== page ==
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* * *
The genesis of On the Waterfront is nearly as fascinating as the film itself. In April 1948, a New York dock hiring boss was murdered; it was the second killing in a short time. Reporter Malcolm Johnson was assigned by the now-defunct New York Sun to cover the story. Johnson's initial inquiries developed into a full investigation of waterfront crime. His findings were revealed in a series of 24 pieces, called "Crime on the Waterfront," published in the Sun between 8 November–10 December 1948. The exposé revealed rampant thievery, bribery, shake-downs, kickbacks, payoffs, shylocking and murder that was costing the port of New York millions of dollars in lost shipping trade. The articles earned Johnson a Pulitzer Prize.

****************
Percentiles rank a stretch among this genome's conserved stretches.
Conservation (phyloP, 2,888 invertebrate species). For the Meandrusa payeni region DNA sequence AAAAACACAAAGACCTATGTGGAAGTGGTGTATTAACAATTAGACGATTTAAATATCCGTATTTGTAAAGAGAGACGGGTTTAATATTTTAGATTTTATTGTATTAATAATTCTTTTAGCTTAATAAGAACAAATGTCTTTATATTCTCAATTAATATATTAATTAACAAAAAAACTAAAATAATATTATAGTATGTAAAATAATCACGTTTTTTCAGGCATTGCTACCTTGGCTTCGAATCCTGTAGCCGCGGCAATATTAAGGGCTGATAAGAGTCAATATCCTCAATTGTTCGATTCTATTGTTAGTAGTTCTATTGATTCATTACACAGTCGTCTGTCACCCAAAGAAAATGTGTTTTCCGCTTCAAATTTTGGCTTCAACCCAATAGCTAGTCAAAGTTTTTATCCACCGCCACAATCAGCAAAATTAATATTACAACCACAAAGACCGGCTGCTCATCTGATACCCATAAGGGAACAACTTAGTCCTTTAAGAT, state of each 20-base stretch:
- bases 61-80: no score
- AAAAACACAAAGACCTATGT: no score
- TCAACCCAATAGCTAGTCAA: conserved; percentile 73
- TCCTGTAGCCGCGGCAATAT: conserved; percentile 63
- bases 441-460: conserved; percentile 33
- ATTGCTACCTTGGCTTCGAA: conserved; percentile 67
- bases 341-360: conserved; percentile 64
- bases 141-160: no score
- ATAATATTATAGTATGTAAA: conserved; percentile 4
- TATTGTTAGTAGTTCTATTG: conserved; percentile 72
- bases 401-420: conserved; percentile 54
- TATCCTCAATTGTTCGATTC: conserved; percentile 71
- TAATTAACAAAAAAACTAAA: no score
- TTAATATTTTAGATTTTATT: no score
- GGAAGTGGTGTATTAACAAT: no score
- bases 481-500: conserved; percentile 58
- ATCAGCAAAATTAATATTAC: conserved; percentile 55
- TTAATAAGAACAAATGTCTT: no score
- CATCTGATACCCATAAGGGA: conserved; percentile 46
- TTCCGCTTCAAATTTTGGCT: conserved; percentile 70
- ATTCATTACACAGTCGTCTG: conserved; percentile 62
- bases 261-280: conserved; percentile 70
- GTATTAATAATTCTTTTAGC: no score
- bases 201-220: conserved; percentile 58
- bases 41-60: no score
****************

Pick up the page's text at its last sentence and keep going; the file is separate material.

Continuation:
Elia Kazan was among the most successful and influential directors on Broadway and in Hollywood at this time. Despite his considerable reputation, Kazan had fallen into disfavor with many for his cooperation with the House Un-American Activities Committee during their investigations of communist activity in the film industry. Budd Schulberg was an established author who had won esteem for his novel about motion picture business What Makes Sammy Run ?, and his hard-hitting exposé of prize-fighting, The Harder They Fall , as well as the best-seller The Disenchanted . Like Kazan, Schulberg had also flirted with communism in the 1930s and voluntarily testified before HUAC in 1951.